In Rue The Day, Tanis Macdonald torques time and consciousness to scrutinize "what plagues us/what snaps our heads to/rights and won't let us look/at look over look alive." Written in the voices of a demanding "speaking subject"—a fury with a harpy's vision and a muse's asperity—and the woman writer whom the Fury takes under her terrible wing, Rue the Day is an elegy, an argument about the knowledge, and a conversation about contemporary femininity that shuttles between the frame of form and the long declarative line.
Tanis MacDonald's magpie poetry makes old words into new cloth as it xplores art, relationships, grief, and the connections between them. These poems, full of sense and sound, insist on being heard.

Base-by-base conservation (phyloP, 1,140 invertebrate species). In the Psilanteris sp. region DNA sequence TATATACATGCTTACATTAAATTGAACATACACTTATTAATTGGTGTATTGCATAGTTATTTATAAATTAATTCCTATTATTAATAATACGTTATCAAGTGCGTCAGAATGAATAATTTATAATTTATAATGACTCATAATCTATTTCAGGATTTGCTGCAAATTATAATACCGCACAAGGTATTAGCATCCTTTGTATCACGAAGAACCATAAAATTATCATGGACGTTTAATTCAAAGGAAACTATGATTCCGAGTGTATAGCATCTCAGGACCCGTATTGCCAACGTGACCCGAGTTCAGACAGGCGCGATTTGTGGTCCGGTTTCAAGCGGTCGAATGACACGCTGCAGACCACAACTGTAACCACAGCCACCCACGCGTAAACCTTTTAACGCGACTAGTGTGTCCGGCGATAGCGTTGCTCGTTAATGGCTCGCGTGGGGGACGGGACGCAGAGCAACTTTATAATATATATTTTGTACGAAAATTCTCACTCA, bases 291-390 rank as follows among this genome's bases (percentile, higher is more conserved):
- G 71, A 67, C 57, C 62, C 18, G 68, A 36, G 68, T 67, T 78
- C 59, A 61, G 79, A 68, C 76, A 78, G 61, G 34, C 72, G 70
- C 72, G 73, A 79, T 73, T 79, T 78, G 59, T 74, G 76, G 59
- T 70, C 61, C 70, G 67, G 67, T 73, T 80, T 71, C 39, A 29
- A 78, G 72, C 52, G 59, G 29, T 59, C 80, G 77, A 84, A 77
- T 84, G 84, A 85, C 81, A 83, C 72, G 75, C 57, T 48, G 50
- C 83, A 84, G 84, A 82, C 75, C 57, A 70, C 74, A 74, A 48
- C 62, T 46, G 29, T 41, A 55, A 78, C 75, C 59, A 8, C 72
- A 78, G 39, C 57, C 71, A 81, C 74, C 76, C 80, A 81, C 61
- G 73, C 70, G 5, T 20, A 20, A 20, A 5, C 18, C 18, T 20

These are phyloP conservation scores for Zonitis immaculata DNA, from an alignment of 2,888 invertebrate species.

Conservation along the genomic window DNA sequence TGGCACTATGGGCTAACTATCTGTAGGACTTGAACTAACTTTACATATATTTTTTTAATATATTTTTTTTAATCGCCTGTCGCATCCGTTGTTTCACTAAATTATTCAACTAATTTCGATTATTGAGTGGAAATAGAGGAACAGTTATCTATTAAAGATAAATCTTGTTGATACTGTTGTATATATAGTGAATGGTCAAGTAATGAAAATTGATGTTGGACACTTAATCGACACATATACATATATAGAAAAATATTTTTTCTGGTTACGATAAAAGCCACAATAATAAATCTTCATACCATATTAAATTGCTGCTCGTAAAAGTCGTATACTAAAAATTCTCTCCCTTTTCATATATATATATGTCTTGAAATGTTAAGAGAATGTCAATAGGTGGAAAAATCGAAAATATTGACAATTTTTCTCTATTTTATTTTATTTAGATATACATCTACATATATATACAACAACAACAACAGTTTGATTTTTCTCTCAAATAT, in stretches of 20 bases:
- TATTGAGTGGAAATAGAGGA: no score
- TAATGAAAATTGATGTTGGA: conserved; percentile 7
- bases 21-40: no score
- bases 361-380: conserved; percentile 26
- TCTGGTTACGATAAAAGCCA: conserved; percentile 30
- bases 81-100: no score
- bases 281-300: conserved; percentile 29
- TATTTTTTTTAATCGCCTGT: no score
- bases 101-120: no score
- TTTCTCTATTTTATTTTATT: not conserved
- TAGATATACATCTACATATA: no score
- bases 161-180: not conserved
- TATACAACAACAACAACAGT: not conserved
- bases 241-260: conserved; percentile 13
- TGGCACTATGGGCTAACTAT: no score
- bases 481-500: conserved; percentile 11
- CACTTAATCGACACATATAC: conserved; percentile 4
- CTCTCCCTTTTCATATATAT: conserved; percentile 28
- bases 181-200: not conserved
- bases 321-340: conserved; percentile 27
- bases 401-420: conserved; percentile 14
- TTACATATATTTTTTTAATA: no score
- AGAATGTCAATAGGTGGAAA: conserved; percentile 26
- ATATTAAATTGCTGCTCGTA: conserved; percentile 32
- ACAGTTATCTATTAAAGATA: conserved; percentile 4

Alison Calder, author of Wolf Tree
Rue the Day offers a profoundly moving exploration of loss precisely because MacDonald is so aware of the pitfalls of easy consolation.
The Malahat Review
Turnstone Press acknowledges the support of the Canada Council for the Arts, the Manitoba Arts Council, the Government of Canada, and the Province of Manitoba through Manitoba Sport, Culture and Heritage.